Extended Data Fig. 2 Visually evoked hyperpolarization and depolarization, during and after cue presentation.
a, Example voltage responses of the same E–PG neuron to two cue positions. Dashed lines indicate the mean baseline voltage before the cue. This neuron is hyperpolarized by the cue at 90° and depolarized by the cue at −97°. Note that hyperpolarization decays more rapidly than depolarization. In b, to quantify visual receptive fields, we measured the change in voltage during cue presentation and after cue removal in the 250-ms windows marked in a with brackets, in both cases relative to baseline. b, Summary of E–PG visual receptive fields measured during cue presentation. Cells are sorted by the cue position that evokes maximal hyperpolarization. The histogram shows the number of E–PG neurons with maximal hyperpolarization at each cue position (73 E–PG neurons in 68 flies). c, Summary of E–PG visual receptive fields measured after cue removal. Cell order is the same as in b. Note that hyperpolarizing responses tend to decay, whereas depolarizing responses tend to persist; this is consistent with the hypothesis that the hyperpolarization during cue presentation is due to direct synaptic inhibition from R neurons, whereas depolarization is polysynaptic and caused by withdrawal of tonic synaptic inhibition. The histogram shows the number of E–PG neurons with maximal hyperpolarization after cue removal for each cue position. d, Same as b, but sorted by the cue position that evoked maximal depolarization (minimal hyperpolarization), as in Fig. 1g. e, Same as c, but with the cell order as in d. f, Summed response across all neurons measured during (left) and after (right) the cue. The left curve has a pair of minima around ±100°; this bias is probably inherited from R neuron receptive fields, which are biased towards positions offset from the visual midline5. By contrast, the right curve is relatively flat. g, Visual cue position eliciting maximal depolarization (minimum hyperpolarization), plotted versus E–PG neuron location, for the 21 recorded E–PG neurons that were filled. No signification correlation was observed (circular correlation coefficient = −0.15, P = 0.49)36. For experiments shown in this figure, we used UAS-mCD8::GFP/UAS-mCD8::GFP; R60D05-Gal4/R60D05-Gal4 flies.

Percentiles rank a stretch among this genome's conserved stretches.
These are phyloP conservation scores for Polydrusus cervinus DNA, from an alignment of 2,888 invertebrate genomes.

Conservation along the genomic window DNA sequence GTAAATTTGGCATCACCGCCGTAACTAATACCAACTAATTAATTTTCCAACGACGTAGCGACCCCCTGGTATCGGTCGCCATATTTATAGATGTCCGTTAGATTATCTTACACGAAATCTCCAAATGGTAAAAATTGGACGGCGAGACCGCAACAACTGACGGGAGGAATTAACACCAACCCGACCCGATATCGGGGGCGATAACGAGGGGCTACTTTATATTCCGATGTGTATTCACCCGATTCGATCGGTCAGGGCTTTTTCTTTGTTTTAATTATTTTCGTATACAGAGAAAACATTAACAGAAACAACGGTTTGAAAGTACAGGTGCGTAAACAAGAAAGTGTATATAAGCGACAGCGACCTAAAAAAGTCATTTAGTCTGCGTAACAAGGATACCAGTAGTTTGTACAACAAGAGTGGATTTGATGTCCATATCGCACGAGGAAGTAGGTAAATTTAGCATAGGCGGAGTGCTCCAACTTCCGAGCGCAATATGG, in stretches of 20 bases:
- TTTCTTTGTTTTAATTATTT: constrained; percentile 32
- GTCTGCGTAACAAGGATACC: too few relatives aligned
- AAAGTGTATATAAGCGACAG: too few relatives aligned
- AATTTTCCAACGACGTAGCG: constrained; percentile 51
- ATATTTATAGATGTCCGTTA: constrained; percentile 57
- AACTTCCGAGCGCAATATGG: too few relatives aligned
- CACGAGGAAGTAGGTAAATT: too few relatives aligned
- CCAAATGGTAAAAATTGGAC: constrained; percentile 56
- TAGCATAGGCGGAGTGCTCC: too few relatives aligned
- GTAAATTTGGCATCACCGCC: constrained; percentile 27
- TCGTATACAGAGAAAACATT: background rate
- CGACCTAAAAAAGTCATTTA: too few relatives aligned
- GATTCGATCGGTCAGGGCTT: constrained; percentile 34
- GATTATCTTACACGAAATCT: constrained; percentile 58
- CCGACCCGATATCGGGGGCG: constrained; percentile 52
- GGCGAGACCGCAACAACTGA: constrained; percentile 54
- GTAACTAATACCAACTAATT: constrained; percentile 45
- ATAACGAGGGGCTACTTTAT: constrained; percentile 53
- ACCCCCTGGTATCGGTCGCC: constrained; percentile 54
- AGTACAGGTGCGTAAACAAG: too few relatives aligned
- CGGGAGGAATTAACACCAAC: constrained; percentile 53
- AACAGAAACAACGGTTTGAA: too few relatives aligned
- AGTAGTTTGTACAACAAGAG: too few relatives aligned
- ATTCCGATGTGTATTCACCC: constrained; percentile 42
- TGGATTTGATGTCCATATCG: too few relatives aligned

a, Two biocytin filled dendrites (green) from sequentially recorded E–PG neurons that innervate adjacent wedges within the ellipsoid body. Neuropil reference marker is shown in grey (anti-nc82 antibody). Images are maximum intensity z-projections. Scale bar, 10 μm. The schematic shows the approximate position of ellipsoid body and E–PG dendrites from a coronal view of the fly brain. b, c. Heading tuning (red, measured in VR) and visual receptive field (blue, measured with random flashes) from sequentially recorded E–PG pairs from two example flies. Dendritic locations of the recorded neurons are green in the ellipsoid body schematic above each set of plots. In both cases, by chance, the two dendrites were physically adjacent. In both cases, adjacent E–PG neurons from the same fly exhibited similar visual receptive fields and heading tuning curves, supporting the conclusion that adjacent E–PG cells typically receive inhibition from adjacent regions of visual space and represent adjacent heading directions. Comparing the visual receptive field and the heading tuning curve for each neuron yielded correlation coefficients (Pearson’s) of 0.76 (fly 1 neuron 1), 0.90 (fly 1 neuron 2), 0.95 (fly 2 neuron 1) and 0.65 (fly 2 neuron 2). For experiments shown in this figure, we used UAS-mCD8::GFP/UAS-mCD8::GFP; R60D05-Gal4/R60D05-Gal4 flies.
Heading tuning (red, closed-loop mode) and visual receptive fields (blue, open-loop mode) for all 40 recorded E–PG neurons (from 39 flies). For each neuron, the correlation coefficient (Pearson’s) is reported for the comparison between the visual receptive field and the heading tuning curve. Asterisks denote data also shown in Fig. 2. For experiments shown in this figure, we used UAS-mCD8::GFP/UAS-mCD8::GFP; R60D05-Gal4/R60D05-Gal4 flies.
a, Observed numbers of R neurons belonging to each type from a dataset of n = 78 single-neuron MCFO clones43 from the R20A02-Gal4 line. R neuron types were classified according previously published methods6. b. Same as in a but for the R54E12-Gal4 line (n = 61 single-neuron MCFO clones). c–h, Examples of single R neuron MCFO clones. Images are maximum intensity z-projections. Background labelling was manually removed to improve clarity of specific neuronal morphologies. i, Multiple R neuron MCFO clones labelled in different colours using the R20A02-Gal4 line. Image is a maximum-intensity z-projection. Scale bars, 20 μm. For experiments shown in this figure, we used R57C10-FLPG5.PEST; UAS(FRT.stop)myr::smGdP-HA, UAS(FRT.stop)myr::smGdP-V5, UAS(FRT.stop)myr::smGdP-Flag/R20A02-Gal4, R57C10-FLPG5.PEST; UAS(FRT.stop)myr::smGdP-HA, UAS(FRT.stop)myr::smGdP-V5, UAS(FRT.stop)myr::smGdP-Flag/R54E12-Gal4 flies.
Extended Data Fig. 6 Suppressing R neuron activity with two independent driver lines reduces visually evoked hyperpolarization in E–PG neurons.